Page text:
Located at the intersection of two busy thoroughfares, Canal Boulevard and Harrison Avenue, in the city’s Lakeview section, the Robert E. Smith Branch offers about 12,700 square feet in a two-story facility. The national firm of Lee Ledbetter & Associates, which also handled the Norman Mayer Library project, designed it. The Smith branch opened on March 22, and branch manager Rachael Schultz said it’s impossible to name her favorite amenity at the new site. “You need to realize, I have been working in a trailer since 2008, so I was just happy to see things like a staff lunchroom, a workroom, an office – basic things that most library people don't think twice about, but my staff and I have had to do without,” Schultz told Library Journal. The Smith branch boasts about 40,000 volumes, 17 computers and a self-checkout system, among other amenities. But Schultz says she may be most excited about the children’s area on the main floor. “I’m still wrapping my mind around the possibilities that the new branch has to offer,” she said. “We have a meeting room now, and a teen zone. Both of those are great. I think I like having a children’s room the most, though. It is fun watching kids play, and we have so many young families in the Lakeview neighborhood, so I get to see a lot of happy kids. This is the generation that will grow up with this library. This will be part of their childhood, their memories. I like the thought of that.” Rosa Keller branch

Rosa Keller

Desha Rhodes, branch manager at the newly reopened Rosa Keller Public Library and Community Center, saw her facility open on March 17, but that doesn’t mean all the heavy lifting is done. “We are still unloading boxes and shifting things around to make sure everything fits,” Rhodes said. The Keller branch consists of two parts totaling about 9,000 square feet. A refurbished one-story bungalow (recognized as a historic home by the city) provides office space, meeting rooms, and an information center and also houses a small café. The brand new addition features self-checkout stations, more than two dozen computers, books and other media available for checkout. Eskew+Dumez+Ripple, a New Orleans architecture firm, designed the new Keller branch. “Everyone is enjoying the new facility,” said Rhodes, who works with a staff of six, including four FTEs. “That makes us happy.” The Norman Mayer branch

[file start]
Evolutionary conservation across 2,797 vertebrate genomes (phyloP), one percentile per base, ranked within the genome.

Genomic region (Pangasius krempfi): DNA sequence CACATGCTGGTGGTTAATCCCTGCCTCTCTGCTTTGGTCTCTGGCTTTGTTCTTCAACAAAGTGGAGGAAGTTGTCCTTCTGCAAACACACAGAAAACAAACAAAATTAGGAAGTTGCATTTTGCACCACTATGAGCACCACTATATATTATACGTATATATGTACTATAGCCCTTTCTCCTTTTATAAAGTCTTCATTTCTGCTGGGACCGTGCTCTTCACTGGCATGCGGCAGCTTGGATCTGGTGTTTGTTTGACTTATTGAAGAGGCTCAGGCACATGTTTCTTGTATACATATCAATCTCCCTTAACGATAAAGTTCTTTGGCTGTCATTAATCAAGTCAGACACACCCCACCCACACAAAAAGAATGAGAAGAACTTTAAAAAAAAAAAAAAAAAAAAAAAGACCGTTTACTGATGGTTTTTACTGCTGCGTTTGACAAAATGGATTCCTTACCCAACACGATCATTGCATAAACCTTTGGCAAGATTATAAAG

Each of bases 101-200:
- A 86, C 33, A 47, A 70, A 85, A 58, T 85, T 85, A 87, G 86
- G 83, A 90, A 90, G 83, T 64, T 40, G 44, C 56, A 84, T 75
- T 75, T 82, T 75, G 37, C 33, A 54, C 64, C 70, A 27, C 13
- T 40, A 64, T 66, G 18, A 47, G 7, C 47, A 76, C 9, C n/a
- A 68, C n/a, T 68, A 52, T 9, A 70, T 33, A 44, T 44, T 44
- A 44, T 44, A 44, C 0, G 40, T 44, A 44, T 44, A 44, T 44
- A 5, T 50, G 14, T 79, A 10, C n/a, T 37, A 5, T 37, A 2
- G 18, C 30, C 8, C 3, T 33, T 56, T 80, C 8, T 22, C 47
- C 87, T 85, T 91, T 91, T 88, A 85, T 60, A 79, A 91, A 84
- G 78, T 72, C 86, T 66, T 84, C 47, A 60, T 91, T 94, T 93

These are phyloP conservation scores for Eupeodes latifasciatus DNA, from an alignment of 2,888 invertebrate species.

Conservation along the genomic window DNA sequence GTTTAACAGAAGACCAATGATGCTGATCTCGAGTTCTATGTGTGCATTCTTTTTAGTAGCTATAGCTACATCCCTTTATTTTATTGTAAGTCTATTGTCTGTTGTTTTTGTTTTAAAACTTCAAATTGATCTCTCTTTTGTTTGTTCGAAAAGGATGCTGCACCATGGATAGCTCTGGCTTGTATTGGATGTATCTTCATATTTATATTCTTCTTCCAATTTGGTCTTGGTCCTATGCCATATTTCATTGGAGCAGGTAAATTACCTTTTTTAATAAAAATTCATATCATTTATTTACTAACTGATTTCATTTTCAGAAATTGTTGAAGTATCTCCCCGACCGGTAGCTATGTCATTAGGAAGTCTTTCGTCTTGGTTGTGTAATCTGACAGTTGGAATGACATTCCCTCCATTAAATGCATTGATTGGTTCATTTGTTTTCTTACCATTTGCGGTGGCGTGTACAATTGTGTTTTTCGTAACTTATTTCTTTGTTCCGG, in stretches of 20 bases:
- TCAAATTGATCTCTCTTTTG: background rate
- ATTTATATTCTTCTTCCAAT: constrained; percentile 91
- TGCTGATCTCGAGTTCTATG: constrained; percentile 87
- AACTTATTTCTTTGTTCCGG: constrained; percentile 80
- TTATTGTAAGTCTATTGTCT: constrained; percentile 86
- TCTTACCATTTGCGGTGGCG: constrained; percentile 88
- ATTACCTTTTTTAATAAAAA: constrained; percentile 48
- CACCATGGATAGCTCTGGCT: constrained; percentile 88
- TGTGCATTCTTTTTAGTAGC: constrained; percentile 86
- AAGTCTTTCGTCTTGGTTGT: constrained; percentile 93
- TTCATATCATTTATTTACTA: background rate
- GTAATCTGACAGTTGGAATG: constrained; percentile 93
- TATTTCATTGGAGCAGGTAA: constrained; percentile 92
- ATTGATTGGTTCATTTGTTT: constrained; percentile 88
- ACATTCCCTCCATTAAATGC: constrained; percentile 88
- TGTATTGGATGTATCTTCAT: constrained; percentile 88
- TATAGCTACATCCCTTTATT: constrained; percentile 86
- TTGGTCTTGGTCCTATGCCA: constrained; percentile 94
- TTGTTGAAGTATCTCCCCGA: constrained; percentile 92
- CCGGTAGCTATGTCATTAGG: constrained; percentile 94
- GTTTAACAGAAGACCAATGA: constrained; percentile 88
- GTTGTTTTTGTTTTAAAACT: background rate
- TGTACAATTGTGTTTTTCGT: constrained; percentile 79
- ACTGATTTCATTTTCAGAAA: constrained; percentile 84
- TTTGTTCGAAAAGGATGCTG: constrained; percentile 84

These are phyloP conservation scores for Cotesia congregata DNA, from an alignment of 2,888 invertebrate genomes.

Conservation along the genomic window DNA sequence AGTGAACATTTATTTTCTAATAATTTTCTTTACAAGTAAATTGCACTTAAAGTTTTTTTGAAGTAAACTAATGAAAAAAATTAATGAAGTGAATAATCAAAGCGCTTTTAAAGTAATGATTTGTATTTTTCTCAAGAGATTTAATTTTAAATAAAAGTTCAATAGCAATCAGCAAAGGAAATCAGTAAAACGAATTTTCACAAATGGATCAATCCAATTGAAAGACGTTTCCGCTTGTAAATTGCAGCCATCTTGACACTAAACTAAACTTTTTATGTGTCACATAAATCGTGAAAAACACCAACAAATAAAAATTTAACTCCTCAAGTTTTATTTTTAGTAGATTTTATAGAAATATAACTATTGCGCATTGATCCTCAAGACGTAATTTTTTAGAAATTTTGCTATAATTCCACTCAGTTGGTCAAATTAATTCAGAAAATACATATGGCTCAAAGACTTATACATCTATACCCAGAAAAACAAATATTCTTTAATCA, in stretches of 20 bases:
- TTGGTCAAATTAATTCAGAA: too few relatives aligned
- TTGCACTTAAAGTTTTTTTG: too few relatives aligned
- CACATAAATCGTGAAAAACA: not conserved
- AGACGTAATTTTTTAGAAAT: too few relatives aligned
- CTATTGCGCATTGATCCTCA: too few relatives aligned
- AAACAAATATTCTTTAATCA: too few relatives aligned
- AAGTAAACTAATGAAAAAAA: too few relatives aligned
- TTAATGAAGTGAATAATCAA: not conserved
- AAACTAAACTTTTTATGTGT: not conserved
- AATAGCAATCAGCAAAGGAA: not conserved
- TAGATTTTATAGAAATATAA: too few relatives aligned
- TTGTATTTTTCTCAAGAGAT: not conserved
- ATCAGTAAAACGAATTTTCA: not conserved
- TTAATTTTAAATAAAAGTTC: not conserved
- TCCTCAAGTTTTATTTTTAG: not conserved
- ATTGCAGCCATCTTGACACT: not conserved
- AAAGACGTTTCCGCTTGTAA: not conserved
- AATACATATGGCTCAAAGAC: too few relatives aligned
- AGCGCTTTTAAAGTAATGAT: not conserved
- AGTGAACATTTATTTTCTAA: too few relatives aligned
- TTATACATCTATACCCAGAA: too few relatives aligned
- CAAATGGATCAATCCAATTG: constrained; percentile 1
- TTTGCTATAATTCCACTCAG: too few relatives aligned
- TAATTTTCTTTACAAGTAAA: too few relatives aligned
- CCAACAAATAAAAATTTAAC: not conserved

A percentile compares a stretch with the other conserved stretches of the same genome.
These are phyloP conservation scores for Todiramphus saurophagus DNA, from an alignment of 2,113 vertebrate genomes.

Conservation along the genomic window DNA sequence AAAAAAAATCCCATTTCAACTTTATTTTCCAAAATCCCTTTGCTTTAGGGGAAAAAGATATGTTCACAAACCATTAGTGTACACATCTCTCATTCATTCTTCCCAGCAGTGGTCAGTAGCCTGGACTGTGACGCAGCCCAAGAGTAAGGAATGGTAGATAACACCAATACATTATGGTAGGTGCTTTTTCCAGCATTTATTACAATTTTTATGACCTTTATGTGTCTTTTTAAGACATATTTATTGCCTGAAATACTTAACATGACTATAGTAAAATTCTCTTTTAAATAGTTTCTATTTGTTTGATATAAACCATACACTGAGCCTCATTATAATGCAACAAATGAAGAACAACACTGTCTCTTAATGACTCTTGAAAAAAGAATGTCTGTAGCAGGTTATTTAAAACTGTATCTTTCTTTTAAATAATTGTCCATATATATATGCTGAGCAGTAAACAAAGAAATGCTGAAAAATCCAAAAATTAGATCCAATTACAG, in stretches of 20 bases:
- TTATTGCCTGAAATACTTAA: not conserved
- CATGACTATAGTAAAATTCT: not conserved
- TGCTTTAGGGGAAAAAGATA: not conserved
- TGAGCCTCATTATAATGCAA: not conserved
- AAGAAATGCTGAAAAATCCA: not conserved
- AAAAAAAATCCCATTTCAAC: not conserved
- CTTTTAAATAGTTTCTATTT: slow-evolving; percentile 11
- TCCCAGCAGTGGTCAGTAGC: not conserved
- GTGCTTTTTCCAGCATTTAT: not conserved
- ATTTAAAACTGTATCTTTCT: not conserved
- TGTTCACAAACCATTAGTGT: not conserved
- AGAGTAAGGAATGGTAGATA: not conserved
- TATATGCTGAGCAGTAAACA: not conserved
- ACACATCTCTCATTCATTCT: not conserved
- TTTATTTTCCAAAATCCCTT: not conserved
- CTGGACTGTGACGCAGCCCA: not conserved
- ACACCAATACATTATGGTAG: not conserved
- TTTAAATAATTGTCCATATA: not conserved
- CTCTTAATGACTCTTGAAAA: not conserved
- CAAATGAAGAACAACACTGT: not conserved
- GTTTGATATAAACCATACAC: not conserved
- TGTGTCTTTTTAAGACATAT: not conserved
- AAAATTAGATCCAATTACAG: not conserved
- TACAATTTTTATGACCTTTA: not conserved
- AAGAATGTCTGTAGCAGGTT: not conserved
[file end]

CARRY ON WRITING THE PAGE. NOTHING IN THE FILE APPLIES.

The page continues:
Norman Mayer

The Norman Mayer Library is conspicuous for its large front windows on each of its two stories. But inside the 18,000-square-foot facility, branch manager Shelly Masog says the library’s main attraction is its 36 computers, which have been busy with job seekers. That facet alone restores a valuable asset that had been missing from the neighborhood; the storefront facility used since 2009 had only a handful of computers. Business has been brisk, Masog said, as branch patrons have remained excited about the rebuilt branch since its March 22 opening. “We need some more staff,” Masog joked. “We’re seeing a lot more people than we were at the temporary location.” The Mayer branch currently has a staff of 10, including five full-timers.
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Paul Harris

This is a beautiful story of hope and renaissance. As a So. Calif. tourist who was stuck in the Superdome during Katrina and the levee failures and who also attended the ALA meeting in NOLA in 2006 I was moved to tears by Anderson Cooper's keynote address. Clearly people took home his message to not give up, to not forget the lessons, and to rebuild this fine city. Paul Harris Author, "Diary From the Dome, Reflections on Fear and Privilege During Katrina"

Posted : Apr 18, 2012 05:54


Katrina was a really damaging hurricane!

Posted : Apr 18, 2012 11:36